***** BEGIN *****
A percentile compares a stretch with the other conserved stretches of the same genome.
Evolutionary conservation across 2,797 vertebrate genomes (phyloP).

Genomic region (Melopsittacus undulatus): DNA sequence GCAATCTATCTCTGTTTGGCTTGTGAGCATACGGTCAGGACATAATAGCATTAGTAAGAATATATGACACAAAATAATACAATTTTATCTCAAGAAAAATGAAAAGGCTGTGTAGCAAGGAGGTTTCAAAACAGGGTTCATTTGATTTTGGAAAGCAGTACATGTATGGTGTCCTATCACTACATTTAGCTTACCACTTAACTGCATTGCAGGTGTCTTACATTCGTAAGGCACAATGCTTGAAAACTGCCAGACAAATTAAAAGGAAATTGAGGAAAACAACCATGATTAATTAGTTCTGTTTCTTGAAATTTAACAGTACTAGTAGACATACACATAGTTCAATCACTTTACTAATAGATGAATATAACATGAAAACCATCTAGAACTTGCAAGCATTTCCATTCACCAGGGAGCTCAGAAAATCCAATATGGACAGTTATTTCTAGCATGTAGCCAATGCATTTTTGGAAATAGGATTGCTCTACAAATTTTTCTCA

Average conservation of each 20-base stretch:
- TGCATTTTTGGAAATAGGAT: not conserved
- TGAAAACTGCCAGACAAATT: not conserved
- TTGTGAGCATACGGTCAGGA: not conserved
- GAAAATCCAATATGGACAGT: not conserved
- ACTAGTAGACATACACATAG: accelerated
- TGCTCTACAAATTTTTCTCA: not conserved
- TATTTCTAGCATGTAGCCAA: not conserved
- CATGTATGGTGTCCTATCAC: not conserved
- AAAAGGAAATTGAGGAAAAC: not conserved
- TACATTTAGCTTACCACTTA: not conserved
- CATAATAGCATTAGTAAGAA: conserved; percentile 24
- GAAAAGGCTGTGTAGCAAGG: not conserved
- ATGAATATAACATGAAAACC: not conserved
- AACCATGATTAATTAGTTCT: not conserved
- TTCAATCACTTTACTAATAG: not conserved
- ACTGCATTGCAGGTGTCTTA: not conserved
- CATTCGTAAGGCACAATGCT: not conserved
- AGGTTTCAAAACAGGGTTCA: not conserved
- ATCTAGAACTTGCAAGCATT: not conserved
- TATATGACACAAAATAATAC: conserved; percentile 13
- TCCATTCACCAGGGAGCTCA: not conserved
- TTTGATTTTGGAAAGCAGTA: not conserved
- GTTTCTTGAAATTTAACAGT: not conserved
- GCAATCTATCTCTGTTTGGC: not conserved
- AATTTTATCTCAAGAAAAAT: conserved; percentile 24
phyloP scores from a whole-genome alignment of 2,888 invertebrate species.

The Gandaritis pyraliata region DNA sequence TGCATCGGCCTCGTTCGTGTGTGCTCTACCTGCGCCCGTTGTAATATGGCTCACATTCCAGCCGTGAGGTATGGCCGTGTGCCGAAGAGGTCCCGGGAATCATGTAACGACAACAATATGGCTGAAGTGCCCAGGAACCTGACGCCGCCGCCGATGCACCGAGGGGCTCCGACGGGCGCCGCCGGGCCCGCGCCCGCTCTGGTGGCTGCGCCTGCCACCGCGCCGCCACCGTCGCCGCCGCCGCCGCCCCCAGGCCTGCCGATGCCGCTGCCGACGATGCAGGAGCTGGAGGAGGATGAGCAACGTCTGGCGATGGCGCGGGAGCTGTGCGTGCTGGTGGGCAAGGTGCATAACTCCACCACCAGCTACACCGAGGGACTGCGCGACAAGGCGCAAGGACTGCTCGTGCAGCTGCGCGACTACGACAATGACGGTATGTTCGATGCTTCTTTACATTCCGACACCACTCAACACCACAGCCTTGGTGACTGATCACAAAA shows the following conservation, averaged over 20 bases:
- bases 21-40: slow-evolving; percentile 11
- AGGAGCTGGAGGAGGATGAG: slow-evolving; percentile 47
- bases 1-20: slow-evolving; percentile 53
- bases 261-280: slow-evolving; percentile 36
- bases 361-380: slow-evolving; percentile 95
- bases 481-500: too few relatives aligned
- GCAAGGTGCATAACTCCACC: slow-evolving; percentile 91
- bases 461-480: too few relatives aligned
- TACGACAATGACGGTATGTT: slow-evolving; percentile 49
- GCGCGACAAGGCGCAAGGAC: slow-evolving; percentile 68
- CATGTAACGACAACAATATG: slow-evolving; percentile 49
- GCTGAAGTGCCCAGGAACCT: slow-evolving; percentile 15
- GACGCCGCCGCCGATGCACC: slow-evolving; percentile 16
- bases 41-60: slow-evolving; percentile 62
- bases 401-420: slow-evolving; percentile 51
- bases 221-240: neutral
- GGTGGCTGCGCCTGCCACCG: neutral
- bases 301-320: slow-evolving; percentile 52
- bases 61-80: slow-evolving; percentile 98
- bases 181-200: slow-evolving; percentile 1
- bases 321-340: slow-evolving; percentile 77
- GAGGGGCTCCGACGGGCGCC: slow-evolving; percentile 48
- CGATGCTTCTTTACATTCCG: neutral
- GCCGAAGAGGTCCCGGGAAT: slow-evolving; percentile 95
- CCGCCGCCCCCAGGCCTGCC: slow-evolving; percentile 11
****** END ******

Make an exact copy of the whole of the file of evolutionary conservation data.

A percentile compares a stretch with the other conserved stretches of the same genome.
Evolutionary conservation across 2,797 vertebrate genomes (phyloP).

Genomic region (Melopsittacus undulatus): DNA sequence GCAATCTATCTCTGTTTGGCTTGTGAGCATACGGTCAGGACATAATAGCATTAGTAAGAATATATGACACAAAATAATACAATTTTATCTCAAGAAAAATGAAAAGGCTGTGTAGCAAGGAGGTTTCAAAACAGGGTTCATTTGATTTTGGAAAGCAGTACATGTATGGTGTCCTATCACTACATTTAGCTTACCACTTAACTGCATTGCAGGTGTCTTACATTCGTAAGGCACAATGCTTGAAAACTGCCAGACAAATTAAAAGGAAATTGAGGAAAACAACCATGATTAATTAGTTCTGTTTCTTGAAATTTAACAGTACTAGTAGACATACACATAGTTCAATCACTTTACTAATAGATGAATATAACATGAAAACCATCTAGAACTTGCAAGCATTTCCATTCACCAGGGAGCTCAGAAAATCCAATATGGACAGTTATTTCTAGCATGTAGCCAATGCATTTTTGGAAATAGGATTGCTCTACAAATTTTTCTCA

Average conservation of each 20-base stretch:
- TGCATTTTTGGAAATAGGAT: not conserved
- TGAAAACTGCCAGACAAATT: not conserved
- TTGTGAGCATACGGTCAGGA: not conserved
- GAAAATCCAATATGGACAGT: not conserved
- ACTAGTAGACATACACATAG: accelerated
- TGCTCTACAAATTTTTCTCA: not conserved
- TATTTCTAGCATGTAGCCAA: not conserved
- CATGTATGGTGTCCTATCAC: not conserved
- AAAAGGAAATTGAGGAAAAC: not conserved
- TACATTTAGCTTACCACTTA: not conserved
- CATAATAGCATTAGTAAGAA: conserved; percentile 24
- GAAAAGGCTGTGTAGCAAGG: not conserved
- ATGAATATAACATGAAAACC: not conserved
- AACCATGATTAATTAGTTCT: not conserved
- TTCAATCACTTTACTAATAG: not conserved
- ACTGCATTGCAGGTGTCTTA: not conserved
- CATTCGTAAGGCACAATGCT: not conserved
- AGGTTTCAAAACAGGGTTCA: not conserved
- ATCTAGAACTTGCAAGCATT: not conserved
- TATATGACACAAAATAATAC: conserved; percentile 13
- TCCATTCACCAGGGAGCTCA: not conserved
- TTTGATTTTGGAAAGCAGTA: not conserved
- GTTTCTTGAAATTTAACAGT: not conserved
- GCAATCTATCTCTGTTTGGC: not conserved
- AATTTTATCTCAAGAAAAAT: conserved; percentile 24
phyloP scores from a whole-genome alignment of 2,888 invertebrate species.

The Gandaritis pyraliata region DNA sequence TGCATCGGCCTCGTTCGTGTGTGCTCTACCTGCGCCCGTTGTAATATGGCTCACATTCCAGCCGTGAGGTATGGCCGTGTGCCGAAGAGGTCCCGGGAATCATGTAACGACAACAATATGGCTGAAGTGCCCAGGAACCTGACGCCGCCGCCGATGCACCGAGGGGCTCCGACGGGCGCCGCCGGGCCCGCGCCCGCTCTGGTGGCTGCGCCTGCCACCGCGCCGCCACCGTCGCCGCCGCCGCCGCCCCCAGGCCTGCCGATGCCGCTGCCGACGATGCAGGAGCTGGAGGAGGATGAGCAACGTCTGGCGATGGCGCGGGAGCTGTGCGTGCTGGTGGGCAAGGTGCATAACTCCACCACCAGCTACACCGAGGGACTGCGCGACAAGGCGCAAGGACTGCTCGTGCAGCTGCGCGACTACGACAATGACGGTATGTTCGATGCTTCTTTACATTCCGACACCACTCAACACCACAGCCTTGGTGACTGATCACAAAA shows the following conservation, averaged over 20 bases:
- bases 21-40: slow-evolving; percentile 11
- AGGAGCTGGAGGAGGATGAG: slow-evolving; percentile 47
- bases 1-20: slow-evolving; percentile 53
- bases 261-280: slow-evolving; percentile 36
- bases 361-380: slow-evolving; percentile 95
- bases 481-500: too few relatives aligned
- GCAAGGTGCATAACTCCACC: slow-evolving; percentile 91
- bases 461-480: too few relatives aligned
- TACGACAATGACGGTATGTT: slow-evolving; percentile 49
- GCGCGACAAGGCGCAAGGAC: slow-evolving; percentile 68
- CATGTAACGACAACAATATG: slow-evolving; percentile 49
- GCTGAAGTGCCCAGGAACCT: slow-evolving; percentile 15
- GACGCCGCCGCCGATGCACC: slow-evolving; percentile 16
- bases 41-60: slow-evolving; percentile 62
- bases 401-420: slow-evolving; percentile 51
- bases 221-240: neutral
- GGTGGCTGCGCCTGCCACCG: neutral
- bases 301-320: slow-evolving; percentile 52
- bases 61-80: slow-evolving; percentile 98
- bases 181-200: slow-evolving; percentile 1
- bases 321-340: slow-evolving; percentile 77
- GAGGGGCTCCGACGGGCGCC: slow-evolving; percentile 48
- CGATGCTTCTTTACATTCCG: neutral
- GCCGAAGAGGTCCCGGGAAT: slow-evolving; percentile 95
- CCGCCGCCCCCAGGCCTGCC: slow-evolving; percentile 11